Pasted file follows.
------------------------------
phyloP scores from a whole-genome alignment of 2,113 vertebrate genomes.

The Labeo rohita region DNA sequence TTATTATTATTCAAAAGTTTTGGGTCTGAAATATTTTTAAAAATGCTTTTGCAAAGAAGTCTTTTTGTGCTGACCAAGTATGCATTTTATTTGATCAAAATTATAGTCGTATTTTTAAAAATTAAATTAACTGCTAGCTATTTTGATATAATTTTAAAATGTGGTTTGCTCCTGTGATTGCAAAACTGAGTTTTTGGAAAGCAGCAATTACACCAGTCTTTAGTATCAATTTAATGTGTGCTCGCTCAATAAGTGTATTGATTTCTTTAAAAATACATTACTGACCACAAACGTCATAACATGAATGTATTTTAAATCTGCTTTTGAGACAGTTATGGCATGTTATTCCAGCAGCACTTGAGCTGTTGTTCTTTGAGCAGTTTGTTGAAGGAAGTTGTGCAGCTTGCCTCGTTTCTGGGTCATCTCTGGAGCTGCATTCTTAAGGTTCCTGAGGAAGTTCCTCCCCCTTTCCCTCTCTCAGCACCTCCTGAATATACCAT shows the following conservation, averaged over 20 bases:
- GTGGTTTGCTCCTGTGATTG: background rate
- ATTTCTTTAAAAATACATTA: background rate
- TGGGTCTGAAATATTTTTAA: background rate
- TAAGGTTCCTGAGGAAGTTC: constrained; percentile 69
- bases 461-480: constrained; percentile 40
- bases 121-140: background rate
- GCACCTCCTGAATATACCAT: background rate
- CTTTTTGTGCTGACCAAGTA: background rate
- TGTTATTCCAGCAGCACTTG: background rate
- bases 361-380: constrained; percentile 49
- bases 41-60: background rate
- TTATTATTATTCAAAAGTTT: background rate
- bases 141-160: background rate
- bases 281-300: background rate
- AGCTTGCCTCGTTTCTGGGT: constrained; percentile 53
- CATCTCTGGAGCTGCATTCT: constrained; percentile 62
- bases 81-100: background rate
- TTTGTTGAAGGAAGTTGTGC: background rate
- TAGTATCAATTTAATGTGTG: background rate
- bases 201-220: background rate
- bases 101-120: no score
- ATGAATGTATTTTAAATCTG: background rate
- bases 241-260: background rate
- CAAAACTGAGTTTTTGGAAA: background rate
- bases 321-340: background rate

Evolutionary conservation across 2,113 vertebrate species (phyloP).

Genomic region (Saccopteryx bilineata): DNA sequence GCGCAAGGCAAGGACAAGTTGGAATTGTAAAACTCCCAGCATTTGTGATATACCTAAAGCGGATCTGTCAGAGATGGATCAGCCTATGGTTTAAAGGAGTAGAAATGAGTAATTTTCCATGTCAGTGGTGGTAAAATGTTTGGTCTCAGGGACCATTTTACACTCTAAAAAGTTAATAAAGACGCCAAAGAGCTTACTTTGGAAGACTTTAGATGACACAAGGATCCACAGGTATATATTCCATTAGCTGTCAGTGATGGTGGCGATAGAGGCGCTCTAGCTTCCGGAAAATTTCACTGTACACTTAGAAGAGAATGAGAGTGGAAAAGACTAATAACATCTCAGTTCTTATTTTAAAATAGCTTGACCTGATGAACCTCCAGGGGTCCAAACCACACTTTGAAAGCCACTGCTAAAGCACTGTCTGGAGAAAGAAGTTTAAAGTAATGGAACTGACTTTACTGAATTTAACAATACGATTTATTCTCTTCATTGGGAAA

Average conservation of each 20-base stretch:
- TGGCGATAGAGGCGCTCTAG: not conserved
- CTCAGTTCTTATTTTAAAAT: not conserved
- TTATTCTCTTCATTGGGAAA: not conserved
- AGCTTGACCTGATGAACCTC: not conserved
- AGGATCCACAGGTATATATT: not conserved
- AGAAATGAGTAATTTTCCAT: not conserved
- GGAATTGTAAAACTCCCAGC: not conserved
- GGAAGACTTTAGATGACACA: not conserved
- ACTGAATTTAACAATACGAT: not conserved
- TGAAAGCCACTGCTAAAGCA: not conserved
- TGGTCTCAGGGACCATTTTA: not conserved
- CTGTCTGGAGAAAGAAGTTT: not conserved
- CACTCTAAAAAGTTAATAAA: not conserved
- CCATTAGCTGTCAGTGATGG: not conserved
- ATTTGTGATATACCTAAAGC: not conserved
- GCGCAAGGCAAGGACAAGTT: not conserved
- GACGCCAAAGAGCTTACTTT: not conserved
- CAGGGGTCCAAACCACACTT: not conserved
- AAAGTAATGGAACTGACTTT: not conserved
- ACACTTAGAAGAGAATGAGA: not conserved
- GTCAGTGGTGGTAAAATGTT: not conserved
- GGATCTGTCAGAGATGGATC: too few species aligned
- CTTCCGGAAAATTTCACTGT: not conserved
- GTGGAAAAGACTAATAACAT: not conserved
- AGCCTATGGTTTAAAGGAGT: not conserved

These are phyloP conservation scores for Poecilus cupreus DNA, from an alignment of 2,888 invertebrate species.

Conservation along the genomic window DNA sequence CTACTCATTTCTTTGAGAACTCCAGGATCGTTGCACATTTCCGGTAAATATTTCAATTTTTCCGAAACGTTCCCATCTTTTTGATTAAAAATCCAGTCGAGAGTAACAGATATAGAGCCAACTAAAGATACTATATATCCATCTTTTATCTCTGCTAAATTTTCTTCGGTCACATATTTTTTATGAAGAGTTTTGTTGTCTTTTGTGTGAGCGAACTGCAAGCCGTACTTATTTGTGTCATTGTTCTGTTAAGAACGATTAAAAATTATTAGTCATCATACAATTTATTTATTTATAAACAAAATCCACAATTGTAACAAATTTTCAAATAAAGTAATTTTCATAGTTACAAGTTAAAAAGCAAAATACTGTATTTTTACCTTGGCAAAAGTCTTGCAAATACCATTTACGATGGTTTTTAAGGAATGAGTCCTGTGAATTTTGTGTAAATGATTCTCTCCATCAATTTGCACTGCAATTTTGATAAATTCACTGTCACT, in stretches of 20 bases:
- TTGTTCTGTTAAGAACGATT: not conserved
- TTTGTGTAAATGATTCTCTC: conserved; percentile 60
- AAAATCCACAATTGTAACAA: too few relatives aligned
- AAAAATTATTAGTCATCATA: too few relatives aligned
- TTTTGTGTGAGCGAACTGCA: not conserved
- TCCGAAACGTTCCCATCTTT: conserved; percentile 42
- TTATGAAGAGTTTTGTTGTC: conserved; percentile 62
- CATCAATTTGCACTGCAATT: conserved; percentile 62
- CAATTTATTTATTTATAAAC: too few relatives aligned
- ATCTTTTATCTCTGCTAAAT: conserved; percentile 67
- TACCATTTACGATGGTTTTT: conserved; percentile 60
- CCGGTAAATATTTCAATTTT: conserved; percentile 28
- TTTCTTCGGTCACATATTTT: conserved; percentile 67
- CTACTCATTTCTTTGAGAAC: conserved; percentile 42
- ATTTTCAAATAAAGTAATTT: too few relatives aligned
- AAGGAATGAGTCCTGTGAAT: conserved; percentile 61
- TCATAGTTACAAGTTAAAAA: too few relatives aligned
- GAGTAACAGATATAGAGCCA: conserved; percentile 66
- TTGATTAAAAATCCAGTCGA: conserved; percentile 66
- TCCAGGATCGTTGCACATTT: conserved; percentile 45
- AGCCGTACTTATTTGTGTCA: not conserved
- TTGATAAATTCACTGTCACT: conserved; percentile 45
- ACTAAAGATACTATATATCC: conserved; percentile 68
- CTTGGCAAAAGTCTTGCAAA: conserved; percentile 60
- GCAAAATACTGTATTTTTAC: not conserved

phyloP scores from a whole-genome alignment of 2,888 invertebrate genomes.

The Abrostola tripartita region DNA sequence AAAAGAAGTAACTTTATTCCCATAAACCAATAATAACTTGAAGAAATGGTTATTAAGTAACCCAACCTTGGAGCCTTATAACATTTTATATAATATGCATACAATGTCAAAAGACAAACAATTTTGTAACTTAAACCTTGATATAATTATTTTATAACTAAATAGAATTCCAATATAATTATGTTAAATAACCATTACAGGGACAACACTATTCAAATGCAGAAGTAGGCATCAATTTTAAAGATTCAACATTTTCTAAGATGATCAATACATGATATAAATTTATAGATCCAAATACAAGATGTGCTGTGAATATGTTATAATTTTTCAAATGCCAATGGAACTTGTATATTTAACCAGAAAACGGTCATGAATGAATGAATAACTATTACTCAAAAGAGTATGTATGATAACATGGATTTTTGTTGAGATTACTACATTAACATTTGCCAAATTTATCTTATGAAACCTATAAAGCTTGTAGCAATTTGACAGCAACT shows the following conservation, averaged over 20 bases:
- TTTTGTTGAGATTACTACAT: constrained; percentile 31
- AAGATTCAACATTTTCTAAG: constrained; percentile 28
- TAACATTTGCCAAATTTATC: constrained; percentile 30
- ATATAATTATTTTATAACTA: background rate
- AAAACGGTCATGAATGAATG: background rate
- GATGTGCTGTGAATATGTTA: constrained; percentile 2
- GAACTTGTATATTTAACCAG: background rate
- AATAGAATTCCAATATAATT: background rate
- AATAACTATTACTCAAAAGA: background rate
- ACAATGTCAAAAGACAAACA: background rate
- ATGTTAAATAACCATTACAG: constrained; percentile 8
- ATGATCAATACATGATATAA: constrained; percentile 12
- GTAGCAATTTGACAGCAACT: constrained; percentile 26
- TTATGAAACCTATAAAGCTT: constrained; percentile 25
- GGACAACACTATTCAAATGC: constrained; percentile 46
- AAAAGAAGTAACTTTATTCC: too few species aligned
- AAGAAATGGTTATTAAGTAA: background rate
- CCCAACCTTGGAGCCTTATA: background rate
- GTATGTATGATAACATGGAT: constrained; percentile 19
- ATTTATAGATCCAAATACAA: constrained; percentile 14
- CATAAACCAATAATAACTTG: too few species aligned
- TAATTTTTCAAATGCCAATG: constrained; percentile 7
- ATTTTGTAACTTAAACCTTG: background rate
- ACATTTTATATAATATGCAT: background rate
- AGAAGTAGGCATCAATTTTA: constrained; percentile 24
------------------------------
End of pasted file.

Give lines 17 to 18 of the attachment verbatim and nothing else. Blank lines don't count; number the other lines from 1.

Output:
- AGCTTGCCTCGTTTCTGGGT: constrained; percentile 53
- CATCTCTGGAGCTGCATTCT: constrained; percentile 62